Reading preview: something to prove in different ways

I admit that I like the Rumbelows Milk Littlewoods Coca-Cola Carling Capital One Cup. Not because it’s the most prestigious tournament, not because it’s got the best players, but because it provides football we can watch without the stomach-churning pressure of every other game we play these days.

No doubt if we don’t get a result tonight it’ll be stockpiled, melted down and turned into some kind of bat with which to bash everything about everything, but given the team is likely to be a mix of experience (fringe in some cases) and raw talent it’s not a game that’s truly representative of our overall ability. That said, it’s a game in which you want to see players show their ability.

Those first teamers who haven’t played much this season, like Djourou, Arshavin, Koscielny and Chamakh (*cough*) get a chance to remind the manager of their quality, while it’s further playing time for the likes of Jenkinson, Miquel and others who aren’t exactly untried youth. But it’s the last group that make the Rumbelows Milk Littlewoods Coca-Cola Carling Capital One Cup exciting, for the most part. Seeing the potential stars of the future is simply fun, it’s kind of pure and just not laden down with the tons of bollocks that goes with everything else these days.

Although they might feel it, there’s no real pressure on these guys. Sure, they want to go out and prove to Arsene Wenger that they’re capable of playing for the Arsenal first team, that they’re ready to make their mark, but in terms of the result – even if we’re not playing one of the Premier League’s real big boys – they can’t really be held responsible for it.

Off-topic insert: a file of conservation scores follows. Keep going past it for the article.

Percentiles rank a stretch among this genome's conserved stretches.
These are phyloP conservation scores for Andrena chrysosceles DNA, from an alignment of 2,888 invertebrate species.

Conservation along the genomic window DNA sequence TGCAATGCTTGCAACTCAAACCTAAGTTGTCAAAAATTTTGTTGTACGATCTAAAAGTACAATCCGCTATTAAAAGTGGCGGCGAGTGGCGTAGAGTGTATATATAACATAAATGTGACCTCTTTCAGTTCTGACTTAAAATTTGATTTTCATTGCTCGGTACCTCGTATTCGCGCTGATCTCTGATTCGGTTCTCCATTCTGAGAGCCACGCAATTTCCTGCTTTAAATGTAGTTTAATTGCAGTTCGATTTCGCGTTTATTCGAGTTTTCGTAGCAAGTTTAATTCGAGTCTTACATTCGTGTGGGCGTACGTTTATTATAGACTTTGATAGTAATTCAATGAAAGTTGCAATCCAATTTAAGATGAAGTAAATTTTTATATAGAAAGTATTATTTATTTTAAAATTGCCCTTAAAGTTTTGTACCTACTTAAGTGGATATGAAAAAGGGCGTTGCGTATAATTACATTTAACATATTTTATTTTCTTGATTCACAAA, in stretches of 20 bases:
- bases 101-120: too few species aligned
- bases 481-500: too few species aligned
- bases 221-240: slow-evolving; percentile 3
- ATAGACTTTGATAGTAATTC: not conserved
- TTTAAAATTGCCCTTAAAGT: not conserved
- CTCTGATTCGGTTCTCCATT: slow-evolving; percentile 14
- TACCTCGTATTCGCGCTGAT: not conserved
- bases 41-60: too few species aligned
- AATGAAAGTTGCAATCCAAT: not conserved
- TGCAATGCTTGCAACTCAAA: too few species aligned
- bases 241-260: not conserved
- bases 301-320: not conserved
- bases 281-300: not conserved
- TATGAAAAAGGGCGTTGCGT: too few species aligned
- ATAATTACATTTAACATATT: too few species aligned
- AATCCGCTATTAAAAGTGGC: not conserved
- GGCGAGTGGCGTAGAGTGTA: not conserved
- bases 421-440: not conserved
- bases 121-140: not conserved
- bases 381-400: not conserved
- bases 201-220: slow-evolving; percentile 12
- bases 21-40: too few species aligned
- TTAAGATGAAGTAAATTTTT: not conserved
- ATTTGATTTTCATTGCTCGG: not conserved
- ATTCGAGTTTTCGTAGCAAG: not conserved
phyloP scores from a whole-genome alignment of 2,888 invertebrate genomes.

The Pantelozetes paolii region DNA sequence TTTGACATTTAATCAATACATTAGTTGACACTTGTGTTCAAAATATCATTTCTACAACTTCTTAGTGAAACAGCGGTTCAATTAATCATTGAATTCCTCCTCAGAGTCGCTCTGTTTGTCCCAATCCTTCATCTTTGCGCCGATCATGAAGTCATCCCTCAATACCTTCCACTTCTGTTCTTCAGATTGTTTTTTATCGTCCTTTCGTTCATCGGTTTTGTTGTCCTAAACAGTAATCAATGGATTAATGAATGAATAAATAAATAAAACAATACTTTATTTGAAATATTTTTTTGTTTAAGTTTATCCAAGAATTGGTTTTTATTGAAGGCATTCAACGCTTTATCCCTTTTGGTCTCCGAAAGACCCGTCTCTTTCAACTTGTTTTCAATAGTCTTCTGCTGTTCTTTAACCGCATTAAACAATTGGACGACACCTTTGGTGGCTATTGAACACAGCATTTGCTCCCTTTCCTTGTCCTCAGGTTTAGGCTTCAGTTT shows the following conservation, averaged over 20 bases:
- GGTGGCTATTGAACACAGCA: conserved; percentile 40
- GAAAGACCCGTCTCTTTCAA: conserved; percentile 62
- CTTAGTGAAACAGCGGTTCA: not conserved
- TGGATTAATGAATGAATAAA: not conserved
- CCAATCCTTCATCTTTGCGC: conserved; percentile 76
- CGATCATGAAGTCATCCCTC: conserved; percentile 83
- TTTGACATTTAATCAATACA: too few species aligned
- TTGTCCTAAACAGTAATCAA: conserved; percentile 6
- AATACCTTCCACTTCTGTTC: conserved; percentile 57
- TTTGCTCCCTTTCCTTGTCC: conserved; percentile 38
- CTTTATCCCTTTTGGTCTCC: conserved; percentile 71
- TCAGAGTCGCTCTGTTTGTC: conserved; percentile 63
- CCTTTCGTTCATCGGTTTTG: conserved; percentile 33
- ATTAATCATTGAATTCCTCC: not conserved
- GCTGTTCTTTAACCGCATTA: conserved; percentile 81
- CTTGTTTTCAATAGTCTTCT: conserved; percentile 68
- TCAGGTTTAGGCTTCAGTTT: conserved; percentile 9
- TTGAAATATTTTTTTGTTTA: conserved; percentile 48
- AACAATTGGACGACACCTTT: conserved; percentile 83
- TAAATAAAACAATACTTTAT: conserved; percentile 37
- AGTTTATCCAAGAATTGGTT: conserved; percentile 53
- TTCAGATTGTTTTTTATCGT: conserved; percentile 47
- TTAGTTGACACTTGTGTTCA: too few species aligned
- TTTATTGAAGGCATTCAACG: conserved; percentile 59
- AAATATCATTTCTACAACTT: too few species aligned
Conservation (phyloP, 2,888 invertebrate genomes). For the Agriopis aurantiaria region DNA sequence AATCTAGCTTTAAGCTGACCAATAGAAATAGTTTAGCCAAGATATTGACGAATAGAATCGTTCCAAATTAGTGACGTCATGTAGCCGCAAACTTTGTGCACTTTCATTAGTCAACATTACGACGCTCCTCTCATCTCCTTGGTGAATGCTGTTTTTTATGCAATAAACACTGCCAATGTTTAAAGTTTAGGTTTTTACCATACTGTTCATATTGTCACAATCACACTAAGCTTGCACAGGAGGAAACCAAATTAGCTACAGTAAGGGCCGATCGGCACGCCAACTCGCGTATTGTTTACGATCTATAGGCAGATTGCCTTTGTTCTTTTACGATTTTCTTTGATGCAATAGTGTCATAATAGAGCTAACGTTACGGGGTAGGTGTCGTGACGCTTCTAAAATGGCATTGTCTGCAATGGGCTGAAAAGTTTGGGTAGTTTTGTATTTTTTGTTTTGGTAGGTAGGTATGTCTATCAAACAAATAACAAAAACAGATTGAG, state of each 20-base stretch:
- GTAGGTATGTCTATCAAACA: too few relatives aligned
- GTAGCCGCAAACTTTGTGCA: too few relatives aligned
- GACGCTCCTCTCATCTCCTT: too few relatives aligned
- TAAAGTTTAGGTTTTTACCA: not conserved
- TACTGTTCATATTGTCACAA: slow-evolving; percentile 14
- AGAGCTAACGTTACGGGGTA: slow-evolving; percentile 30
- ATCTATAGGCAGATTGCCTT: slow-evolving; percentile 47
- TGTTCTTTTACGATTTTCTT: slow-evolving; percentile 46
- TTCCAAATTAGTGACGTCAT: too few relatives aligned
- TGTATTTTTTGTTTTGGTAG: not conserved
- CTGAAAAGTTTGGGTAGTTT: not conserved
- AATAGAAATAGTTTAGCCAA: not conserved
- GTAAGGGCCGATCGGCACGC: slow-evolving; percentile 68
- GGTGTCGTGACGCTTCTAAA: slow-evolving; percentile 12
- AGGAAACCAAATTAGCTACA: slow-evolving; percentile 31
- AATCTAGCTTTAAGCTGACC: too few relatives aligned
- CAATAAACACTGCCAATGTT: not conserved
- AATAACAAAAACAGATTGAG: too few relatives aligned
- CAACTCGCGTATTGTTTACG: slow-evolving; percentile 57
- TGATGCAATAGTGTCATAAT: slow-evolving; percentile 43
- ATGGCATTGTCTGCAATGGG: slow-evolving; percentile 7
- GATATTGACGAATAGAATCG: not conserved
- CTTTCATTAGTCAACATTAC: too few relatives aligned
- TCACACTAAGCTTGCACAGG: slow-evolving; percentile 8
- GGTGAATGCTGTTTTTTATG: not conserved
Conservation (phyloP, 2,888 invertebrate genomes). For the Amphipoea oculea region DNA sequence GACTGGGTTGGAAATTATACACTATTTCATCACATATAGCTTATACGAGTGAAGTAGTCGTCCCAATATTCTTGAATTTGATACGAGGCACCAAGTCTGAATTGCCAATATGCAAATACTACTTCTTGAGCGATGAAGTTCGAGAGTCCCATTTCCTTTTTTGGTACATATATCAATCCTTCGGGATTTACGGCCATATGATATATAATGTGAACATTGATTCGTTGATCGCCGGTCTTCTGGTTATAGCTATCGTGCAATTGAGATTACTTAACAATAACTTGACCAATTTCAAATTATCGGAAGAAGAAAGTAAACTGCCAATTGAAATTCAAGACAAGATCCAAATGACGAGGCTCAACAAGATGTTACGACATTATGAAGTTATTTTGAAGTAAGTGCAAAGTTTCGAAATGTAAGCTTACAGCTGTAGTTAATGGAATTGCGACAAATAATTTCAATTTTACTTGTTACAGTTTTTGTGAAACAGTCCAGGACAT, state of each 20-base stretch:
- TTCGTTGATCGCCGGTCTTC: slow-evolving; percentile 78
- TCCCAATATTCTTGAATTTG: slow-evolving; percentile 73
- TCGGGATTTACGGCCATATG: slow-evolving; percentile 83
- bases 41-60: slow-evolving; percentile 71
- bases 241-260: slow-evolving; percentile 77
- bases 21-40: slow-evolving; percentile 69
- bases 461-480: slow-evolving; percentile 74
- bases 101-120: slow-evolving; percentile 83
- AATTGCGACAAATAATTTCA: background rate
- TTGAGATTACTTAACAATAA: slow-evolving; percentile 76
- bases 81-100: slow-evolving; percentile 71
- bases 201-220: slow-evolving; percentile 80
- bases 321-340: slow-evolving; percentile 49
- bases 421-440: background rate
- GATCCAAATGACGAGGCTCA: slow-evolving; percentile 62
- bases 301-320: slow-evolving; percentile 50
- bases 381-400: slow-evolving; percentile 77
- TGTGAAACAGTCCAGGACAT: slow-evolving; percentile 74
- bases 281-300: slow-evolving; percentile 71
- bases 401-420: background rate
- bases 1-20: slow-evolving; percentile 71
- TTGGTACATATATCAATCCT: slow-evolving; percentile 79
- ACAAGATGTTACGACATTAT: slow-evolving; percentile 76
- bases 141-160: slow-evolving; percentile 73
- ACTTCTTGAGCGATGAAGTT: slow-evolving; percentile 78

As we’ve seen, shining in this competition is no guarantee of success. You think of someone like Carlos Vela, who scored hat-tricks, cheeky chips and caught the eye in a big way, but was unable to reproduce that when the games really counted. There have been others who have had the Quincy Factor down the years too, but there’s no doubt it’s a chance to experience first team football and catch the eye of a manager who is not afraid to give youth a chance when he feels it’s good enough.

Speaking of which, he’s been talking about young German, Serge Gnabry, who has been fast-tracked a bit this season and whose versatility could be a key factor in how often he’s used. He said:

He is a guy who can play in all the offensive positions. I think he could even play centre forward. He has a kind of efficiency in his game, and can get on the end of things.

He has big potential, creative potential, finishing potential. Serge is 17 years old and strong for a boy of that age.

Some will say it’s paucity of options that saw him chucked on against Norwich and Schalke, and to an extent that’s a fair point. I know every experience is a learning experience for a young player but expecting a kid of just 17 to come on and turn around two abysmal performances was rather too much to ask. All the same, he’s hardly going to be traumatised by it and it’s part and parcel of his development. I’m interested to see more of him, I have to say.